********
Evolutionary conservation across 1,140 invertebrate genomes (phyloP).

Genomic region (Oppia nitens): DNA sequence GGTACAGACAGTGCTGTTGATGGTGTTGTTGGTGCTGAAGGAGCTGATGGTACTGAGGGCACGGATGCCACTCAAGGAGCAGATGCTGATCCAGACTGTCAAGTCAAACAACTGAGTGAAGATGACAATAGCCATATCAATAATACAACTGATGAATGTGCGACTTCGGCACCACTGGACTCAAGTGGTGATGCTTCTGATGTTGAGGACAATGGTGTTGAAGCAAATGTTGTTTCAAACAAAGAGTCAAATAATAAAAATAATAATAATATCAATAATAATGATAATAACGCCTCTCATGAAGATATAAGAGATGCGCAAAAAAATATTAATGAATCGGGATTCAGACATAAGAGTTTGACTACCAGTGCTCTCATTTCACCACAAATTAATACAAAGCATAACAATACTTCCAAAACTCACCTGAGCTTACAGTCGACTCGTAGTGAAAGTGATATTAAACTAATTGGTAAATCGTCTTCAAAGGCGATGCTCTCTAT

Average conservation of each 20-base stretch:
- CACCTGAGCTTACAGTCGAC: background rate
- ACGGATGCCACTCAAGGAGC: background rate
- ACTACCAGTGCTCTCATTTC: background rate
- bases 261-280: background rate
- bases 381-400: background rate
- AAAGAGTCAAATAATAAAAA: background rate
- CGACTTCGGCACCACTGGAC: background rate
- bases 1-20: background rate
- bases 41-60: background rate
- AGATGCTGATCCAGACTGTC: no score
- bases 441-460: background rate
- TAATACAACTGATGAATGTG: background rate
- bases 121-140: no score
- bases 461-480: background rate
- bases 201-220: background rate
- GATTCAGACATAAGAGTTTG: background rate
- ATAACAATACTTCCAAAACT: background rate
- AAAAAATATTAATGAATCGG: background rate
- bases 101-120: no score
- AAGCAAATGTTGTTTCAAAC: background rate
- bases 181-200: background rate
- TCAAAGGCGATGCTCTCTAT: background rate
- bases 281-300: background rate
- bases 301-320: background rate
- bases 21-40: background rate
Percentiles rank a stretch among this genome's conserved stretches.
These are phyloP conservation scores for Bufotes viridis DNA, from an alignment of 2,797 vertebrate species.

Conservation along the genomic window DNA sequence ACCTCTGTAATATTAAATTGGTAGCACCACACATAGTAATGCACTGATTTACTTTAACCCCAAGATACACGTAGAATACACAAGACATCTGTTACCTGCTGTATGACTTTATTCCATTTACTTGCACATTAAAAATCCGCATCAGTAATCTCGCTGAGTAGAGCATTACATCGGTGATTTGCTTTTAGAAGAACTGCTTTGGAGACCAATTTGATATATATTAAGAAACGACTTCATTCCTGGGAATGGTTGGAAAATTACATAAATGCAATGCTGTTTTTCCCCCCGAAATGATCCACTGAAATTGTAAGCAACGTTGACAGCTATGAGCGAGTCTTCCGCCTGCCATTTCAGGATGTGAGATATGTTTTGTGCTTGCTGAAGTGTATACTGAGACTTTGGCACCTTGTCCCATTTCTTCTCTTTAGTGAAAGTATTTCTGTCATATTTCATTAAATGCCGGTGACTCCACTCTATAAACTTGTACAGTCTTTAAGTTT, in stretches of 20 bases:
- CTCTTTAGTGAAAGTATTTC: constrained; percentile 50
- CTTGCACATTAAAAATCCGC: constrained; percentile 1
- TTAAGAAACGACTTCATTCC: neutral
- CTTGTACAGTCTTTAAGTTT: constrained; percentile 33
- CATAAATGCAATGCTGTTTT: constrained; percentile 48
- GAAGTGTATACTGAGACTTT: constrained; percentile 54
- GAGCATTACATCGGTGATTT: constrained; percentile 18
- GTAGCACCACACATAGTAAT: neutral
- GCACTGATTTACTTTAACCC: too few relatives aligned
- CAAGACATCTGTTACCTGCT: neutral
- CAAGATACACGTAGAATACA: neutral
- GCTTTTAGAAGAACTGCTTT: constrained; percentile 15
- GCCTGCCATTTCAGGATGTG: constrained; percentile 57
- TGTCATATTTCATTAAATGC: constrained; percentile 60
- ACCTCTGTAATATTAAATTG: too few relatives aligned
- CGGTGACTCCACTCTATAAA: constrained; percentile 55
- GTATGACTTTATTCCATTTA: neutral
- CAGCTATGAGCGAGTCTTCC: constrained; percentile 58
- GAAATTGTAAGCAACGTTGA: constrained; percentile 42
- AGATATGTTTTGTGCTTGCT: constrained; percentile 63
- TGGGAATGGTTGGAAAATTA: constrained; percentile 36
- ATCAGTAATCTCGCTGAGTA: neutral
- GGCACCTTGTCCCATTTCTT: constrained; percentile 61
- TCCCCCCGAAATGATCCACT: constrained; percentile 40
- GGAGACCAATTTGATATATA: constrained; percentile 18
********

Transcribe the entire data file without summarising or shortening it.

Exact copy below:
Evolutionary conservation across 1,140 invertebrate genomes (phyloP).

Genomic region (Oppia nitens): DNA sequence GGTACAGACAGTGCTGTTGATGGTGTTGTTGGTGCTGAAGGAGCTGATGGTACTGAGGGCACGGATGCCACTCAAGGAGCAGATGCTGATCCAGACTGTCAAGTCAAACAACTGAGTGAAGATGACAATAGCCATATCAATAATACAACTGATGAATGTGCGACTTCGGCACCACTGGACTCAAGTGGTGATGCTTCTGATGTTGAGGACAATGGTGTTGAAGCAAATGTTGTTTCAAACAAAGAGTCAAATAATAAAAATAATAATAATATCAATAATAATGATAATAACGCCTCTCATGAAGATATAAGAGATGCGCAAAAAAATATTAATGAATCGGGATTCAGACATAAGAGTTTGACTACCAGTGCTCTCATTTCACCACAAATTAATACAAAGCATAACAATACTTCCAAAACTCACCTGAGCTTACAGTCGACTCGTAGTGAAAGTGATATTAAACTAATTGGTAAATCGTCTTCAAAGGCGATGCTCTCTAT

Average conservation of each 20-base stretch:
- CACCTGAGCTTACAGTCGAC: background rate
- ACGGATGCCACTCAAGGAGC: background rate
- ACTACCAGTGCTCTCATTTC: background rate
- bases 261-280: background rate
- bases 381-400: background rate
- AAAGAGTCAAATAATAAAAA: background rate
- CGACTTCGGCACCACTGGAC: background rate
- bases 1-20: background rate
- bases 41-60: background rate
- AGATGCTGATCCAGACTGTC: no score
- bases 441-460: background rate
- TAATACAACTGATGAATGTG: background rate
- bases 121-140: no score
- bases 461-480: background rate
- bases 201-220: background rate
- GATTCAGACATAAGAGTTTG: background rate
- ATAACAATACTTCCAAAACT: background rate
- AAAAAATATTAATGAATCGG: background rate
- bases 101-120: no score
- AAGCAAATGTTGTTTCAAAC: background rate
- bases 181-200: background rate
- TCAAAGGCGATGCTCTCTAT: background rate
- bases 281-300: background rate
- bases 301-320: background rate
- bases 21-40: background rate
Percentiles rank a stretch among this genome's conserved stretches.
These are phyloP conservation scores for Bufotes viridis DNA, from an alignment of 2,797 vertebrate species.

Conservation along the genomic window DNA sequence ACCTCTGTAATATTAAATTGGTAGCACCACACATAGTAATGCACTGATTTACTTTAACCCCAAGATACACGTAGAATACACAAGACATCTGTTACCTGCTGTATGACTTTATTCCATTTACTTGCACATTAAAAATCCGCATCAGTAATCTCGCTGAGTAGAGCATTACATCGGTGATTTGCTTTTAGAAGAACTGCTTTGGAGACCAATTTGATATATATTAAGAAACGACTTCATTCCTGGGAATGGTTGGAAAATTACATAAATGCAATGCTGTTTTTCCCCCCGAAATGATCCACTGAAATTGTAAGCAACGTTGACAGCTATGAGCGAGTCTTCCGCCTGCCATTTCAGGATGTGAGATATGTTTTGTGCTTGCTGAAGTGTATACTGAGACTTTGGCACCTTGTCCCATTTCTTCTCTTTAGTGAAAGTATTTCTGTCATATTTCATTAAATGCCGGTGACTCCACTCTATAAACTTGTACAGTCTTTAAGTTT, in stretches of 20 bases:
- CTCTTTAGTGAAAGTATTTC: constrained; percentile 50
- CTTGCACATTAAAAATCCGC: constrained; percentile 1
- TTAAGAAACGACTTCATTCC: neutral
- CTTGTACAGTCTTTAAGTTT: constrained; percentile 33
- CATAAATGCAATGCTGTTTT: constrained; percentile 48
- GAAGTGTATACTGAGACTTT: constrained; percentile 54
- GAGCATTACATCGGTGATTT: constrained; percentile 18
- GTAGCACCACACATAGTAAT: neutral
- GCACTGATTTACTTTAACCC: too few relatives aligned
- CAAGACATCTGTTACCTGCT: neutral
- CAAGATACACGTAGAATACA: neutral
- GCTTTTAGAAGAACTGCTTT: constrained; percentile 15
- GCCTGCCATTTCAGGATGTG: constrained; percentile 57
- TGTCATATTTCATTAAATGC: constrained; percentile 60
- ACCTCTGTAATATTAAATTG: too few relatives aligned
- CGGTGACTCCACTCTATAAA: constrained; percentile 55
- GTATGACTTTATTCCATTTA: neutral
- CAGCTATGAGCGAGTCTTCC: constrained; percentile 58
- GAAATTGTAAGCAACGTTGA: constrained; percentile 42
- AGATATGTTTTGTGCTTGCT: constrained; percentile 63
- TGGGAATGGTTGGAAAATTA: constrained; percentile 36
- ATCAGTAATCTCGCTGAGTA: neutral
- GGCACCTTGTCCCATTTCTT: constrained; percentile 61
- TCCCCCCGAAATGATCCACT: constrained; percentile 40
- GGAGACCAATTTGATATATA: constrained; percentile 18